How to Use SQL UPDATE .. RETURNING to Run DML More Efficiently

At a customer site, I recently refactored a “slow-by-slow” PL/SQL loop and turned that into an efficient set based UPDATE statement saving many lines of code and running much faster. In this blog post, I will show how that can be done. The blog post will focus on Oracle and UPDATE, but rest assured, this technique can be implemented in other databases too, and also with other DML statements, such as INSERT, DELETE, and depending on the vendor, even MERGE.

The Schema

The original logic that needed refactoring worked on the following data set (simplified for this blog post):

-- Table definition
  category NUMBER(10) NOT NULL,
  counter NUMBER(10),
  text VARCHAR2(10) NOT NULL

-- Sample data
INSERT INTO t (category, text)
SELECT dbms_random.value(1, 10), dbms_random.string('a', 10)
FROM dual
CONNECT BY level <= 100;

-- Output of data
ORDER BY counter DESC NULLS LAST, category, id;

The sample data generated above might look like this:
16   1                    UIXSzJxDez
25   1                    hkvvrTRbTC
29   1                    IBOJYveDgf
44   1                    VhcwOugrWB
46   1                    gBJFJrPQYy
47   1                    bVzfHznOUj
10   2                    KpHHgsRXwR
11   2                    vpkhTrkaaU
14   2                    fDlNtRdvBE
So, there were certain records belonging to some category, and there’s a counter indicating how often each record has been encountered in some system.

The “slow-by-slow” PL/SQL Logic

(“slow-by-slow” rhymes with “row-by-row”. You get the idea) Every now and then, there was a message from another system that should:
  • Fetch all the rows of a category
  • Increase the counter on each element of that category
  • Concatenate all the texts of that category and return those
Sounds like something that can be done very easily using a loop. In PL/SQL (but imagine you could be doing this in Java just the same):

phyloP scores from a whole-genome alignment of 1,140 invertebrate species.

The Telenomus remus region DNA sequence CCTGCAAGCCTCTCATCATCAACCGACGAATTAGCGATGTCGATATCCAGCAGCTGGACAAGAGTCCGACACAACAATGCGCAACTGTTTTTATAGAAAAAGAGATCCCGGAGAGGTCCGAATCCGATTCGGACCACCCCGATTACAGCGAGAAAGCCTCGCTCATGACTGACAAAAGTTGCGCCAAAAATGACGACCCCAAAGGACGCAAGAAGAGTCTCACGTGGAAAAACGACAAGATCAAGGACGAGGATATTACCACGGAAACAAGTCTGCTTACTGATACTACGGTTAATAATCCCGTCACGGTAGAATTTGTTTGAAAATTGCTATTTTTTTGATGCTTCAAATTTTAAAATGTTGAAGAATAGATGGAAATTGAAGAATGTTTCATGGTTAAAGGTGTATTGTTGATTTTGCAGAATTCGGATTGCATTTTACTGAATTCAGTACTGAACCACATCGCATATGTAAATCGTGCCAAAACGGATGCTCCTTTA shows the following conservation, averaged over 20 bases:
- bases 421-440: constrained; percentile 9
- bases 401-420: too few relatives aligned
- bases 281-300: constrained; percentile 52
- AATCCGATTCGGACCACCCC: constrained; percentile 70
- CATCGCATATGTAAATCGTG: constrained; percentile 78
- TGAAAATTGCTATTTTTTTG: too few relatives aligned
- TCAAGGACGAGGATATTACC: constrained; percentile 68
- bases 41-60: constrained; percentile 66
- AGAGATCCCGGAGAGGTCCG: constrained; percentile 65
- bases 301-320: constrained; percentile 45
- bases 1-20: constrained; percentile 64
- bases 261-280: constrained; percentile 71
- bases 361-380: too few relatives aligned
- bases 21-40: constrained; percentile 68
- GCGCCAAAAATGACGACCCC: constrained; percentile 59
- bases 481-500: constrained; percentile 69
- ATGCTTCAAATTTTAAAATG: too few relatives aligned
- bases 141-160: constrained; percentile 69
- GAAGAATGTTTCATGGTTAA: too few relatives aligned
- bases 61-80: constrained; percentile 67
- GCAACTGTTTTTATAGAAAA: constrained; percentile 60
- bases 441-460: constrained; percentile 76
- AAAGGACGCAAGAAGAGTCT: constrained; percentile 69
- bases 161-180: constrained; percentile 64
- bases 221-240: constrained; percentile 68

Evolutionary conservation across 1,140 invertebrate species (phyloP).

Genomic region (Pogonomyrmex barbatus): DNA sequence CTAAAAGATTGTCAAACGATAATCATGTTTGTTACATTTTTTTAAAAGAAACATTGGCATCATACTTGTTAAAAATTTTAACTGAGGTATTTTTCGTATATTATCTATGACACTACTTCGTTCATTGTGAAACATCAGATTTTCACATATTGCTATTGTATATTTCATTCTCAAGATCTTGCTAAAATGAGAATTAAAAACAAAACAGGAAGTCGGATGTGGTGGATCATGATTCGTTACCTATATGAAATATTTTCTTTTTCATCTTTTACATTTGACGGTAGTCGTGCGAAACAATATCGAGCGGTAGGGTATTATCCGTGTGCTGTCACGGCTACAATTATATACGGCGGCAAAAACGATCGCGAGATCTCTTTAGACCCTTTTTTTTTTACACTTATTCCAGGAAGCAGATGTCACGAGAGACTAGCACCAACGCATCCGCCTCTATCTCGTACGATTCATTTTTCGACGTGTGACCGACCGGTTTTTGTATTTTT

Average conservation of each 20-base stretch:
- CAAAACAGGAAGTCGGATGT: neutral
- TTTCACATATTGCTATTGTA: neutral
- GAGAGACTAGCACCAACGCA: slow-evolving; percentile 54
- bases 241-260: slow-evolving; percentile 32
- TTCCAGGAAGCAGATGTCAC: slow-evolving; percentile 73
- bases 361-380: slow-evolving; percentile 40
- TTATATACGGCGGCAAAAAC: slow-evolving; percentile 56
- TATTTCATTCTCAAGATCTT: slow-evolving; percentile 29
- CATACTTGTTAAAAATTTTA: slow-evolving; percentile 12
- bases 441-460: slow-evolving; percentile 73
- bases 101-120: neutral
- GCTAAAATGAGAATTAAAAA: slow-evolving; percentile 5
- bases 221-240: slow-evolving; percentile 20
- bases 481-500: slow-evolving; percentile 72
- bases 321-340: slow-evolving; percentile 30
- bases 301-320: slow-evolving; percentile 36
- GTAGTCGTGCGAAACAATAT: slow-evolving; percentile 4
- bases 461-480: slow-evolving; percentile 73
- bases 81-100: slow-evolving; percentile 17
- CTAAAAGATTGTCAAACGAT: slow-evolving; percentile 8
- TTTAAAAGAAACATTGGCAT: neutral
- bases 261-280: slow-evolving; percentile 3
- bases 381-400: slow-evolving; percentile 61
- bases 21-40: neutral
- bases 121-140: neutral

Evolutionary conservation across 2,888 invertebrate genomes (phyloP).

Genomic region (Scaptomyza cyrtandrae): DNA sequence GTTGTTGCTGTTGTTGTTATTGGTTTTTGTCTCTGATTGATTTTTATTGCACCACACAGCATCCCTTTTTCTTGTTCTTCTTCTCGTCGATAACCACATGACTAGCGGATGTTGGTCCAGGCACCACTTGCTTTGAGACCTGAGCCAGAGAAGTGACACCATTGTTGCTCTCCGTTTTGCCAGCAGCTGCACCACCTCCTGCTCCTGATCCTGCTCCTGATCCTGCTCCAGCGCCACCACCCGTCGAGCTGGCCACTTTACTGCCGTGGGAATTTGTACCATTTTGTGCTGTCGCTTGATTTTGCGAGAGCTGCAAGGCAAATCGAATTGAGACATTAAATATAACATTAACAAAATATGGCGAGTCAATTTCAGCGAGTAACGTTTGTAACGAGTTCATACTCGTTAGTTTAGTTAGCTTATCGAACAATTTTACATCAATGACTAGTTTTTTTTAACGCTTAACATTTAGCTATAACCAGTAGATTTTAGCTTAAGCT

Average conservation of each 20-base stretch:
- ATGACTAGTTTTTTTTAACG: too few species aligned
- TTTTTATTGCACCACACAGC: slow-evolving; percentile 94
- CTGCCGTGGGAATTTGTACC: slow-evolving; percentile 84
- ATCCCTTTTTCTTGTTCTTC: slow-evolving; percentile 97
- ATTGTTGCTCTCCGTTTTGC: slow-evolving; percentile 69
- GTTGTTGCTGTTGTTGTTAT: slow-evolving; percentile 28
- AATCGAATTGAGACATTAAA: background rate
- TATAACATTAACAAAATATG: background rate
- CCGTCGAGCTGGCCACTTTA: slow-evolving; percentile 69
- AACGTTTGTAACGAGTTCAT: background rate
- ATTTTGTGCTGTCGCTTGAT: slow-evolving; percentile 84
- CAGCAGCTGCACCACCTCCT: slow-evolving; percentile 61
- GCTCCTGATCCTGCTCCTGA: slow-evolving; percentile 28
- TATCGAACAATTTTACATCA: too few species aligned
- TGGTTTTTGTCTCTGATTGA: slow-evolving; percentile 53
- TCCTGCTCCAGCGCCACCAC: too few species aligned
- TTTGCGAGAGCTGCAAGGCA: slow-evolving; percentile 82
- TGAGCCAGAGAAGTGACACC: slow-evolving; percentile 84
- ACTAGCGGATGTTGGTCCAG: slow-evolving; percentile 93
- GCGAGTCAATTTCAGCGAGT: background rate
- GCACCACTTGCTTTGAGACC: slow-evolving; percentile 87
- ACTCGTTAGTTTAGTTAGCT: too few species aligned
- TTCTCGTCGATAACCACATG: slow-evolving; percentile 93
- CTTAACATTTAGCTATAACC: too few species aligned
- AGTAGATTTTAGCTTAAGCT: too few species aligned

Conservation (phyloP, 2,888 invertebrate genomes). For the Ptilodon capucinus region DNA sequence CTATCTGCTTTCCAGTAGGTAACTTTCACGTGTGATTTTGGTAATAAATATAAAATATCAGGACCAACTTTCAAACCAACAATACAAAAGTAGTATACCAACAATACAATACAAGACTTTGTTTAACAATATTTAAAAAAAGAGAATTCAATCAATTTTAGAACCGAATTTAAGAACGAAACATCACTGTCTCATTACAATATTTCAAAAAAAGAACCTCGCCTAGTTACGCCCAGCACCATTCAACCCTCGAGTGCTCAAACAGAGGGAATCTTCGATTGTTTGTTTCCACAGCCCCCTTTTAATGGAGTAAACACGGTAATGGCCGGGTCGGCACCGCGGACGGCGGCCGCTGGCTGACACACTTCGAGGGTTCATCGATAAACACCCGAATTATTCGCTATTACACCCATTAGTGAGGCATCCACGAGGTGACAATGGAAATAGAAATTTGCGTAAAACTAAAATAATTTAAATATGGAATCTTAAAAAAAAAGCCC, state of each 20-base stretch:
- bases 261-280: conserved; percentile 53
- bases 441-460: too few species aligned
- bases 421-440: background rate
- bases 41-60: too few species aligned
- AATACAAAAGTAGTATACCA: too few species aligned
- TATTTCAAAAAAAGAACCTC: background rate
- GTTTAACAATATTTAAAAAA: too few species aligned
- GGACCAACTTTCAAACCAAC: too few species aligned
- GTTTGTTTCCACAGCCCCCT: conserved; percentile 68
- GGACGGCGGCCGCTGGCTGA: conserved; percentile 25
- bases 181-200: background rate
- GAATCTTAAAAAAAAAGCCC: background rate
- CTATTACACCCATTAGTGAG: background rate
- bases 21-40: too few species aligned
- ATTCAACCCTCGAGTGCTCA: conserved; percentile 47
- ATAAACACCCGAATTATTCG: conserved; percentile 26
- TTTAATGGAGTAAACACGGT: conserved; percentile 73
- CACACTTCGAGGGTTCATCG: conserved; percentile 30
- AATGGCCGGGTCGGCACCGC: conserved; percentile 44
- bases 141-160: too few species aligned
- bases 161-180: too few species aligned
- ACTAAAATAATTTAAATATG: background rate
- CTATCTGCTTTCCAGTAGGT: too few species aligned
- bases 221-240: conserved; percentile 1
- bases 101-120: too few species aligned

v_text VARCHAR2(2000);
  v_updated PLS_INTEGER := 0;
  FOR r IN (
    SELECT * FROM t WHERE category = 1
  ) LOOP
    v_updated := v_updated + 1;
    IF v_text IS NULL THEN
      v_text := r.text;
      v_text := v_text || ', ' || r.text;
    END IF;
    IF r.counter IS NULL THEN
      UPDATE t SET counter = 1 WHERE id =;
      UPDATE t SET counter = counter + 1 WHERE id =;
    END IF;
  dbms_output.put_line('Rows updated: ' || v_updated);
  dbms_output.put_line('Returned:     ' || v_text);

The result of this block would be:
Rows updated: 6
Returned:     UIXSzJxDez, hkvvrTRbTC, IBOJYveDgf, VhcwOugrWB, gBJFJrPQYy, bVzfHznOUj
And the data is now:
16   1          1         UIXSzJxDez
25   1          1         hkvvrTRbTC
29   1          1         IBOJYveDgf
44   1          1         VhcwOugrWB
46   1          1         gBJFJrPQYy
47   1          1         bVzfHznOUj
10   2                    KpHHgsRXwR
11   2                    vpkhTrkaaU
14   2                    fDlNtRdvBE
Wonderful. What’s wrong with this? The logic is straightforward and runs quite quickly. Until you run this many many many times per second – then it suddenly starts to hurt.

Thinking Set Based

Whenever you work with RDBMS, try to think in terms of data sets and try running a bulk operation on such a data set. (Exceptions exist, see caveats below). The modification of the data can be written in a single SQL statement, instead of updating the same table many times. Here’s the SQL statement in Oracle, that does precisely the same thing: